JOANNA'S FOOD: family cooking, from scratch, every day

Friday, October 12, 2007

Haddock and prawn stew with saffron

This is chowder-ish ... and fabulous food for tired cooks in a hurry. 30 minutes start to finish (20 if you cheat / have prepared ahead). Fat free, yet deliciously creamy. I made it when I got back from a day in London - having bought the fish at Paddington Station on my way home, which is a bit last-minute if you plan to cook from scratch. I'm not giving amounts, this is a method ... you know how much you eat.

Lucius said it was the best fish stew I'd ever made. Partly the saffron, but also, I think, down to using fresh sweetcorn stripped from the cob with a knife - the work of seconds, as I am sure American cooks know, but British cooks may not. Much better than soggy out of a tin - if that was the only option, I think I'd leave it out.

Haddock and prawn stew with saffron

Chopped onions
Plain flour
Potatoes (I used salad potatoes)
Skimmed milk
White fish (I used haddock)
Prawns (if you like)
Saffron (use whole stamens, 4-5 at least)
Corn on the cob

Chop the onions and stew them gently in a little oil. Use a wide pan. When they are soft, stir in a little flour. Add chunks of potato and just cover with milk. Add several pinches of saffron (if you like, soak them first in warm water, in which case tip in the water too). Simmer gently until the potatoes are nearly cooked. Add chunks of fish and the kernels of sweetcorn. When the fish is nearly cooked, drop in the prawns (I'm talking about the little pink peeled and cooked ones here; this is a midweek supper, nothing too fancy or expensive). The prawns will only need warming through, so take the pan off the heat after a couple of minutes and leave it to stand for another couple of minutes before serving.

The two things that make the difference here are fresh corn, and the saffron - the finished dish is a lovely golden colour, and the smokey musky taste of saffron gives the dish a lift out of the ordinary. It's a dish that's easy enough for midweek, special enough for a party, and versatile enough to cook for a crowd (you could prepare ahead up to putting in the potatoes, stopping after they'd cooked for a couple of minutes, because they'd carry on cooking as the liquid cooled).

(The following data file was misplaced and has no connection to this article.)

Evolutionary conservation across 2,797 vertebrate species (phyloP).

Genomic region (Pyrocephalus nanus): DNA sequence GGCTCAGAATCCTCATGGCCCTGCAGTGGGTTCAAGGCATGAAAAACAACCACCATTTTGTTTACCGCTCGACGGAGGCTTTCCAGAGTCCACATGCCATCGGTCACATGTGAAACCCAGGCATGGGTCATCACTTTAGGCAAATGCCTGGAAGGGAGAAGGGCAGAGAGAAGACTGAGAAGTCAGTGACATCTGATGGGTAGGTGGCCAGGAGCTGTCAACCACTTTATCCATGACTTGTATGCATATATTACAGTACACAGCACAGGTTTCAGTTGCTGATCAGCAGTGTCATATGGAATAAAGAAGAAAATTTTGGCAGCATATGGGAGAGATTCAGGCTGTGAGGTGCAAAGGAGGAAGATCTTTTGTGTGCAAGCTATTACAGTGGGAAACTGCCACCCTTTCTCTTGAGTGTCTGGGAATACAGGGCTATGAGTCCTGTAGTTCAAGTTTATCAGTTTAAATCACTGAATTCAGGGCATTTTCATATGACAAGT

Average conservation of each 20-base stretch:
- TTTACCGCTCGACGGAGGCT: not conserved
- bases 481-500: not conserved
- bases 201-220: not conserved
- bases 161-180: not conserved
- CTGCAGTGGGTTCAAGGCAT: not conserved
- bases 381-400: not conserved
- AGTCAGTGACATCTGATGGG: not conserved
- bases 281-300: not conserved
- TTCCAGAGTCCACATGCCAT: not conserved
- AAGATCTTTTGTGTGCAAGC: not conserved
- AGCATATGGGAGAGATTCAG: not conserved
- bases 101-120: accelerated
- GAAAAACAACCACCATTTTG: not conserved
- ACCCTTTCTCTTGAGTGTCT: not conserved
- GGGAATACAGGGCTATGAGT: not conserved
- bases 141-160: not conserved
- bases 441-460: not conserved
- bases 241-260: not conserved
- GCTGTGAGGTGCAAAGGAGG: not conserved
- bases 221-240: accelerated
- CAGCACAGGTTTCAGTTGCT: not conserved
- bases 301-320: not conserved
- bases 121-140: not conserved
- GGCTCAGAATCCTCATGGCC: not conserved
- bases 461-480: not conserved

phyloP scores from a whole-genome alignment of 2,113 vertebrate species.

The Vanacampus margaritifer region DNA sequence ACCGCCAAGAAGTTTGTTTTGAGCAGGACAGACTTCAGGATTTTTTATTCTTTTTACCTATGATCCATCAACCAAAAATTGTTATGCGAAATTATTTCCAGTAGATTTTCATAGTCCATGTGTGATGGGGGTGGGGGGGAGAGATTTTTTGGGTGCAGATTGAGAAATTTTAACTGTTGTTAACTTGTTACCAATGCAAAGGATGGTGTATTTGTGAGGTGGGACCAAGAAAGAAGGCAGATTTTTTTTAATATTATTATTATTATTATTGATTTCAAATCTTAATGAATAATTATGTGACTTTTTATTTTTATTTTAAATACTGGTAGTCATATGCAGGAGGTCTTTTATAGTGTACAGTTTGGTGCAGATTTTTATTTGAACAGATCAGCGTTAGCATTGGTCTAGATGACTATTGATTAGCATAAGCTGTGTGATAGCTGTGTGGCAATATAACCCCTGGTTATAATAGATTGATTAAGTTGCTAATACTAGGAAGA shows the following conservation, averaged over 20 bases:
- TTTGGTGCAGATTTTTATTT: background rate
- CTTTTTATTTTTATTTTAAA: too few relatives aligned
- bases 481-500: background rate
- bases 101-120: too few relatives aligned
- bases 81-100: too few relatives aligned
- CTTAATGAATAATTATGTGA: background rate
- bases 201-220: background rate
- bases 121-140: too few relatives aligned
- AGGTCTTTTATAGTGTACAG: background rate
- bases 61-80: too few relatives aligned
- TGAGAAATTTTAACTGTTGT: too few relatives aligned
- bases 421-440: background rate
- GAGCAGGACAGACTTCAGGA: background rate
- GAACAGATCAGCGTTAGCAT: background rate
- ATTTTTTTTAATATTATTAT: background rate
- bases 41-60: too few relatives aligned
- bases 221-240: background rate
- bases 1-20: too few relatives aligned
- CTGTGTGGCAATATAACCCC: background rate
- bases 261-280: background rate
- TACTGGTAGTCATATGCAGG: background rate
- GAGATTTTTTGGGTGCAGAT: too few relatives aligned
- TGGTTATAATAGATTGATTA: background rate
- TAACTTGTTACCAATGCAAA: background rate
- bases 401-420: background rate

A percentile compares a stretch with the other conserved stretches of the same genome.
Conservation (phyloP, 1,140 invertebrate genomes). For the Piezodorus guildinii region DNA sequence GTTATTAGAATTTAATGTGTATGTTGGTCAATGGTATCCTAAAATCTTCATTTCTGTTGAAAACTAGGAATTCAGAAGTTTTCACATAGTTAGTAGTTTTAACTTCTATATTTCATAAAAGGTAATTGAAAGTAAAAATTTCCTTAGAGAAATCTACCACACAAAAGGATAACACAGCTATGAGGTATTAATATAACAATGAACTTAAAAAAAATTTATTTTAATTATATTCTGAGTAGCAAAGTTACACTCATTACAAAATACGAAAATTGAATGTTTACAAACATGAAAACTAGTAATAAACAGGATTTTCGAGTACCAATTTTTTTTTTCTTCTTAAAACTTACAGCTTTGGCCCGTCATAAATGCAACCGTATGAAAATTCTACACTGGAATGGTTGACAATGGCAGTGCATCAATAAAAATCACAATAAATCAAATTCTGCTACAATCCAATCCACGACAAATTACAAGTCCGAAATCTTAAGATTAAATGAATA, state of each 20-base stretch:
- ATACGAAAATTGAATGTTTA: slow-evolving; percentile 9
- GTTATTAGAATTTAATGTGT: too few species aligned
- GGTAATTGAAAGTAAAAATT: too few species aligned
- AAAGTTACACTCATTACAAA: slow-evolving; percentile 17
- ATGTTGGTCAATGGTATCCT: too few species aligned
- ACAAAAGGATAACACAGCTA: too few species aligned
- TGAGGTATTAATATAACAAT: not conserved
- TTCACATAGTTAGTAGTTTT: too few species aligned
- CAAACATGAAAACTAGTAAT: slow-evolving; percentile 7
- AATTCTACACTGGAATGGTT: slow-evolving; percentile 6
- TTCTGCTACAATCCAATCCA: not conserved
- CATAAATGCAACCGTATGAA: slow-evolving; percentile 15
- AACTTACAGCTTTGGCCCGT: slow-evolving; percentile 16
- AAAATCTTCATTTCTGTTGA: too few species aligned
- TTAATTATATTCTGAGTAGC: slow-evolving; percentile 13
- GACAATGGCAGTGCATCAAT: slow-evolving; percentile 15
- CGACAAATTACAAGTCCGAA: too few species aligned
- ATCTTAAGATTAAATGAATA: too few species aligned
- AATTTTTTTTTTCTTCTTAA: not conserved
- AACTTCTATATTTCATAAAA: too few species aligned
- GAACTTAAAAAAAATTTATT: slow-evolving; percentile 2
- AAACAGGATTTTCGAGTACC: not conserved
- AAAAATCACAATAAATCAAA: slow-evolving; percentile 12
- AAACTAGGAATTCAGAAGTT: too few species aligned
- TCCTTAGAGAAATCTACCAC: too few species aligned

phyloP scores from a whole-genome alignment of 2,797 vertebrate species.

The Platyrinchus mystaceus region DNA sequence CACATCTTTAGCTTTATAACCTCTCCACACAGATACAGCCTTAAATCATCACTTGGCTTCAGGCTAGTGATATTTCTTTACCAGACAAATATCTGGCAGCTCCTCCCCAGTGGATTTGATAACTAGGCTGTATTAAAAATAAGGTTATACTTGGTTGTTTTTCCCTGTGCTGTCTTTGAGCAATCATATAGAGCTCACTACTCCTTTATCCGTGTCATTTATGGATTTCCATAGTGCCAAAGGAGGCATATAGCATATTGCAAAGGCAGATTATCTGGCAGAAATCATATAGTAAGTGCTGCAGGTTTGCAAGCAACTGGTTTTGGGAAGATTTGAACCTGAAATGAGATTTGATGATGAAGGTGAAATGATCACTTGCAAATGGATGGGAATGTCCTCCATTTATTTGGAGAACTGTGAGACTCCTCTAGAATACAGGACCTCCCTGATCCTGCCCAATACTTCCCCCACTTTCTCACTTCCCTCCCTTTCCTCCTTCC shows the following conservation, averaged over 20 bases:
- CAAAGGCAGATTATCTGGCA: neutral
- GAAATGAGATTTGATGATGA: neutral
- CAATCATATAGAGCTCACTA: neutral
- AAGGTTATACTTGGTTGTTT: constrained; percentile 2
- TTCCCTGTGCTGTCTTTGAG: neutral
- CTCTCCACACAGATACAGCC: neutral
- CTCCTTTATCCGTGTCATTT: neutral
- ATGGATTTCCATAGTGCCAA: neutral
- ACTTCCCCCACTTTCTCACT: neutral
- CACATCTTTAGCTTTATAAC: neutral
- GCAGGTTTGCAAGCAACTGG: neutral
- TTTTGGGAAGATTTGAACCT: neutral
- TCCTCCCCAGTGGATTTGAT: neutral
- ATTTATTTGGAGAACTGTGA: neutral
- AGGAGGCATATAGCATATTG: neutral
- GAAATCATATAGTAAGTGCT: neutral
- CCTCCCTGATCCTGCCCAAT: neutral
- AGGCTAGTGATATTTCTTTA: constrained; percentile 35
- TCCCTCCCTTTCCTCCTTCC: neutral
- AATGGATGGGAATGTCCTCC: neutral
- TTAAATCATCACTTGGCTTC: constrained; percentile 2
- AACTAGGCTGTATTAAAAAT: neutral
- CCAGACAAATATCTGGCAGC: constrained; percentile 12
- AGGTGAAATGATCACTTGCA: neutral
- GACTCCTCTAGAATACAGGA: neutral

Oh yes, remember I said you could cheat? Here's something worth knowing about ... a Spanish product which I've only recently noticed on supermarket shelves: Eazy fried onions. My rule is never to buy ready-prepared products containing ingredients I don't keep in my larder: here we have 90% finely selected onions, 9% olive oil, salt, and citric acid. I dare say the olive oil isn't as good as mine, and it's true that you can taste the citric acid, so this is no good for, say, pissaladiere where the onion is the main point of the dish. But as a short-cut when cooking for a crowd, or when you haven't got any prepared onions in the fridge (I nearly always cook double the amount I need to save time later) ... well, they're great.

This post is to celebrate two years of Weekend Herb Blogging, which comes from Kalyn's Kitchen. Kalyn is a most generous blogger - she was fantastically helpful to us when Ilva and I started Heart of the Matter. WHB has become a food blogger's institution, a great place to look for healthy recipes. Thanks Kalyn ... happy anniversary!


Kalyn Denny said...

Sounds very delicious! I like saffron a lot, but other than rice I'm never sure how to use it. Thanks for helping celebrate the two year anniversary of WHB!

Anonymous said...

The recipe sounds great. My English bloke hated corn and only used corn from a tin for bait while fishing! Oh, but he never tried our fresh local corn on the cob. He's a fan of corn now.

Figs, Bay, Wine said...

I'm tired. And in a hurry. Thank you, thank you!

MyKitchenInHalfCups said...

Fast, easy and delicious AND celebrates Kalyn's 2yr WHB! That's totally a winning combo.

Wendy said...

Sounds delicious. Looking forward to trying this out.
I was reading Nigella's new book and she mentions the same jars of onions you do. My only problem with them would be that I love the smell of cooking onions and would feel cheated without it! :)

Cottage Smallholder said...

This sounds great. I think that you are right the saffron and fresh corn would make the difference.

I used to be quite stingy when it came to saffron and finally twigged that you need a reasonable amount to make a difference. We now have saffron on our Christmas lists which guarantees a decent supply for the rest of the year!

Vida said...

Great blog Joanna, I love it! Vida x x x

Joanna said...

Thanks Kalyn... Amanda ... Tanna .. Vida

FLDV: As corn is not indigenous in England, we are a little challenged when it comes to dealing with it. We mostly eat it straight off the cob, which I don't much like. I've only recently discovered how good it is stripped off the cob and used in cooking.

Wendy: I know just what you mean, and I only use these in moments of extreme stress. I prefer to cook a lot of onions at once, more than I need, so that the rest can go into the fridge for the next time. That's a huge help to the daily cook, more environmentally friendly - and you get the bonus of the kitchen smelling good enough to eat ;)

Great idea Fiona - and I will put it on my list of things to GIVE people who would appreciate it (I like to give presents that eventually disappear, rather than creating clutter ... paper and paint for children, food for adults, etc). And you're right, you need quite a lot of saffron, otherwise it's not worth using.